• Have your medical needs changed? Different plans offer different benefits and different costs
  • Are there comparable, lower cost plans available? Don’t forget to consider out-of-pocket costs when comparing options
  • Are you medications still on your plan’s list of covered medications?

Office Update

Please take note Wentz Financial Group will be closed Friday November 24th, the day after Thanksgiving.

Toys for Tots Toy Drive

Wentz Financial Group is excited to have partnered with the United State Marine Corp on their Toy for Tots toy drive in 2023. Starting next week we will begin collecting toys to be donated to the Marine’s efforts. In addition we are hosting an open house the Friday before Thanksgiving focused on the project. Please stop by WFG on November 17th between 11:00 AM and 2:00 PM to help us in this worthwhile endeavor.
Marine Corp Toys for Tots Drop Off – November 17th 11:00 AM – 2:00 PM

Career Development Day

Monday, December 18, 2023 – All Day
Do you know someone in high school or college looking to get real life work experience from the finance industry? Wentz Financial Group will be hosting its 3rd Career Development Day at our office on December 18. The day will not only be for those looking to get a first look into financial services field but is open to any student wanting to get their feet in the door of the professional world. Don’t forget to RSVP by responding to this email or calling the office at 330-650-2700.

The Week Ahead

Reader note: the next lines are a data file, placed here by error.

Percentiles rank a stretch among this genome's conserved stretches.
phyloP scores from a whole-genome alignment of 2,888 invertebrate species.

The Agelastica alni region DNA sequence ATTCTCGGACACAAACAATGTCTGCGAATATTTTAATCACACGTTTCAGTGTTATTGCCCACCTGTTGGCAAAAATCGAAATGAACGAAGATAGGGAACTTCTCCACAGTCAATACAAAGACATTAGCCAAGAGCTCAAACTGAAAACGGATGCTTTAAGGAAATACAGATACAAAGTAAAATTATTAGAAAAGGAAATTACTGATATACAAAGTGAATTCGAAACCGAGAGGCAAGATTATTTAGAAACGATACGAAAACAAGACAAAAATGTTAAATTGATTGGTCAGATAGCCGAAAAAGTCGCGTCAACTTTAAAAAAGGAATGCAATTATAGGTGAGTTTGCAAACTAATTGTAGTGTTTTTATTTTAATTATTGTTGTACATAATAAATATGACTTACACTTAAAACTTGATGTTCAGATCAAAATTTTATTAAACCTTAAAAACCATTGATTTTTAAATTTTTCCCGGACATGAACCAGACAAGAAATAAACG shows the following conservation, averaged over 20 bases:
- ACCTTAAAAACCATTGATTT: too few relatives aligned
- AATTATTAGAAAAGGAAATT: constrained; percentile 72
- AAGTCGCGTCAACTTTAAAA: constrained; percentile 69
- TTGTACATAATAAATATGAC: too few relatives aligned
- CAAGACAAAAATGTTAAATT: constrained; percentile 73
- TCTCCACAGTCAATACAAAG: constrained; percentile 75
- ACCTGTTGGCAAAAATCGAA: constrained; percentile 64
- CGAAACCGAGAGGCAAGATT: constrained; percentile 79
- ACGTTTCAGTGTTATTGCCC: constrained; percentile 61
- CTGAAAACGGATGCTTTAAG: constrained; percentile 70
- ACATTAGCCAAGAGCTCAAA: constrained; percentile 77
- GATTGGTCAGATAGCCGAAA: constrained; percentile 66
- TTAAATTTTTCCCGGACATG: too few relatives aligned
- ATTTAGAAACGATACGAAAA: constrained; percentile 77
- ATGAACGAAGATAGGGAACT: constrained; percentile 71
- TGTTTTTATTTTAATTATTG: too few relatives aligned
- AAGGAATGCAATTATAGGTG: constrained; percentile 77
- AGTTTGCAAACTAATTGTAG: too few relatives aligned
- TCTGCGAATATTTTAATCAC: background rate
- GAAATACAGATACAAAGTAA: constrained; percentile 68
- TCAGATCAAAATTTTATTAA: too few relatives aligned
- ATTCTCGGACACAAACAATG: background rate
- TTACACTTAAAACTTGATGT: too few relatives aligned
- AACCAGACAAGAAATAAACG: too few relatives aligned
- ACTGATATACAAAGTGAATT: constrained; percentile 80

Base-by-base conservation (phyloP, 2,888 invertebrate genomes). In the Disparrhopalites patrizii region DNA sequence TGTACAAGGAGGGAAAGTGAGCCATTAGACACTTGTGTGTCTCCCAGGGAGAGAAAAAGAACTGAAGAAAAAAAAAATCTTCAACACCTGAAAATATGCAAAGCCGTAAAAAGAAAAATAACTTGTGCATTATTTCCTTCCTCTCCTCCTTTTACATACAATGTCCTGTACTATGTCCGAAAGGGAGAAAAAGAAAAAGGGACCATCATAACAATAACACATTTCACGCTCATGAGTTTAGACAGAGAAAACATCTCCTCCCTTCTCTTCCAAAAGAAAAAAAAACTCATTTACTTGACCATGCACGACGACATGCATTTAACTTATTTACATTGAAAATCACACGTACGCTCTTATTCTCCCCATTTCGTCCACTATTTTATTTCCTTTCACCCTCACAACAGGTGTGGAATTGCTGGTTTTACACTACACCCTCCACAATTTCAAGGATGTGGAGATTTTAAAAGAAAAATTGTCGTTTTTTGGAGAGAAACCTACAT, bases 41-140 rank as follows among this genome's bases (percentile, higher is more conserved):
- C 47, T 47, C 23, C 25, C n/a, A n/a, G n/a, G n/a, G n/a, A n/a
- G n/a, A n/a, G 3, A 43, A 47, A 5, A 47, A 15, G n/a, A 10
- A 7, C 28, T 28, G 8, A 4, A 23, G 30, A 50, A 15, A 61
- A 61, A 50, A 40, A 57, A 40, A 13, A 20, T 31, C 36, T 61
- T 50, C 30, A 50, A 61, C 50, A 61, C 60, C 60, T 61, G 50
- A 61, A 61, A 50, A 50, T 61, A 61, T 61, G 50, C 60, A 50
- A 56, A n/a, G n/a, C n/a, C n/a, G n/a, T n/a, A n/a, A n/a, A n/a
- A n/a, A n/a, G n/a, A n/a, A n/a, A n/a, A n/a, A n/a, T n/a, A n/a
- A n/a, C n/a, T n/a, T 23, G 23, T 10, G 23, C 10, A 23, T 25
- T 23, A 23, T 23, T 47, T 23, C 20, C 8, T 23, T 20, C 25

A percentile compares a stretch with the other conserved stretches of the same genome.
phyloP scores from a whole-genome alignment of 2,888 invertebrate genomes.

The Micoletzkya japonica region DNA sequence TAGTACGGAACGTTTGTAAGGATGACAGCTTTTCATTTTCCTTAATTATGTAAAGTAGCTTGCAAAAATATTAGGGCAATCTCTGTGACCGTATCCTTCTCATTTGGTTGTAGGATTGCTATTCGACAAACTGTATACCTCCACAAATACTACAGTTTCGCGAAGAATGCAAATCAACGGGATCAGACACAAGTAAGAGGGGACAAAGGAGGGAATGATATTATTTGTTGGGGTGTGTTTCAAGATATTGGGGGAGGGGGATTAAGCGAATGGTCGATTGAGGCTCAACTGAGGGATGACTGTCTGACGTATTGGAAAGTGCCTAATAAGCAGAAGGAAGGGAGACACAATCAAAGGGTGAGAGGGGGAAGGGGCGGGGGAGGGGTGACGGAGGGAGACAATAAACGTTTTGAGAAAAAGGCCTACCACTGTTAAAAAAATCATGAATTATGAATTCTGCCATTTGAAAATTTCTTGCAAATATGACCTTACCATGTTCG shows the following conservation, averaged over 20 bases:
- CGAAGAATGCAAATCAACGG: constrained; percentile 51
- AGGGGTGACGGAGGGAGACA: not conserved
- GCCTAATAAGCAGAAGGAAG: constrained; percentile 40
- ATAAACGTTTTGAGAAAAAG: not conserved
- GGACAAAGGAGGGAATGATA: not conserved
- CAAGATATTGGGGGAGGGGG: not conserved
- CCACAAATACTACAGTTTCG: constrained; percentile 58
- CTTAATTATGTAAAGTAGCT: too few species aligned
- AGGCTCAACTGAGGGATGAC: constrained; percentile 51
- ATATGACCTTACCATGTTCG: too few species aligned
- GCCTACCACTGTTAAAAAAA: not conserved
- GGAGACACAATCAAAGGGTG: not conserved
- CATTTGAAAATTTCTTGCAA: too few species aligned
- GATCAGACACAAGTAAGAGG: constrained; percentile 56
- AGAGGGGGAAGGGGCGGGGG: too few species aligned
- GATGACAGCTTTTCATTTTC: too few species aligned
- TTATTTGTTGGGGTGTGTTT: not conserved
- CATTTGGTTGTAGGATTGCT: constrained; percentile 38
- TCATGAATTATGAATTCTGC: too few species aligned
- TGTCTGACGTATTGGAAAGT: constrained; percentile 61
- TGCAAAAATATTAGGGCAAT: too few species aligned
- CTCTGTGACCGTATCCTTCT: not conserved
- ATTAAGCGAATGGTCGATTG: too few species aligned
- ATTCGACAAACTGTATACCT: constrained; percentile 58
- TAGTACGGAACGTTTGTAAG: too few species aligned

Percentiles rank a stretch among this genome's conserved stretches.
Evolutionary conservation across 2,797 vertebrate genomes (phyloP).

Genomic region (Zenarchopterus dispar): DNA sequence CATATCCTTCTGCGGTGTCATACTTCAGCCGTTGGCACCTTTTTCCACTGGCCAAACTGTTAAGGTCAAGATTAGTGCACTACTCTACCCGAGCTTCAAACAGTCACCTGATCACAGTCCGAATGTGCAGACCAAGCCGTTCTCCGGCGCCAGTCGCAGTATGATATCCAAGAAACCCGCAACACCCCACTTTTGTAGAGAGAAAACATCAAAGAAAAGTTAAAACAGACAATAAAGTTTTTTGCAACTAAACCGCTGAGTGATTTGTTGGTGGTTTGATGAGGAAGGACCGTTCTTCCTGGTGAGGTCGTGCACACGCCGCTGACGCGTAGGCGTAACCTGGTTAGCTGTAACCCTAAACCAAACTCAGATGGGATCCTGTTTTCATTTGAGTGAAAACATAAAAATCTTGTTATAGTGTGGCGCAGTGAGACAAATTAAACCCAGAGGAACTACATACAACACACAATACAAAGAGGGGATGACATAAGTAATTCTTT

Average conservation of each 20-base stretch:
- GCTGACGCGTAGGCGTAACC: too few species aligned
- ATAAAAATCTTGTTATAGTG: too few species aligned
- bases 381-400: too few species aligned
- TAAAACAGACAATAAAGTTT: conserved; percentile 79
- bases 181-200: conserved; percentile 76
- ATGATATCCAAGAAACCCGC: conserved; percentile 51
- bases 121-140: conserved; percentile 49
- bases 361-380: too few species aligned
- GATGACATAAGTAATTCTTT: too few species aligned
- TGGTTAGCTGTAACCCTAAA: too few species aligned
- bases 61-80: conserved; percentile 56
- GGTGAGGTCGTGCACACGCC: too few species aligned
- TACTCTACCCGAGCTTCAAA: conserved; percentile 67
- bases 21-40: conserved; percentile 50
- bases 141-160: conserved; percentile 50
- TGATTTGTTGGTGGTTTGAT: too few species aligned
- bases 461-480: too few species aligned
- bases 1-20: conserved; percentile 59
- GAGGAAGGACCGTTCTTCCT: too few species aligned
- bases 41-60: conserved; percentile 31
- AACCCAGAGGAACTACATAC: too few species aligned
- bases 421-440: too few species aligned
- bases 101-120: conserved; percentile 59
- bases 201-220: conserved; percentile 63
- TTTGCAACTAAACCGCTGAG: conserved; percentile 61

Many labor market indicators will be released this week including the job openings and labor turnover survey, ADP employment report, and the Department of Labor employment report for October. The consensus of economists sees about 185,000 new jobs added in the month, a slowdown from the first half of the year but still signaling strong labor market growth. Elsewhere on the economic calendar, on Tuesday we will see the employment cost index for the third quarter, the consumer confidence reading for October, and a reading on home prices with the Case-Shiller home price index which is expected to show another 0.7% increase in home prices in September. Wednesday will see manufacturing readings with the PMI and ISM manufacturing indexes, and data on September construction spending. On Thursday the first read on third quarter productivity and labor costs is released along with October vehicles sales. The main economic event will be the employment report on Friday. On the earnings front, another 30% of the S&P 500 is expected to report quarterly financial results. Earnings estimates have come down in recent days, and this week will include key reports from companies such as McDonald’s, Pinterest, SoFi on Monday, AMD, Busch, Caterpillar, Pfizer on Tuesday, Airbnb, CVS, Kraft, PayPal, Qualcomm on Wednesday, Moderna, DraftKings, Starbucks on Thursday, and Dominion on Friday. But all eyes will be on Apple’s results on Thursday afternoon. Finally, the main event for investors will be the Federal Reserve FOMC meeting that ends on Wednesday with a policy announcement at 2:00. No change in rates are expected, but market participants may, after recent stronger data, may be looking for hawkish commentary after the recent stronger economic data.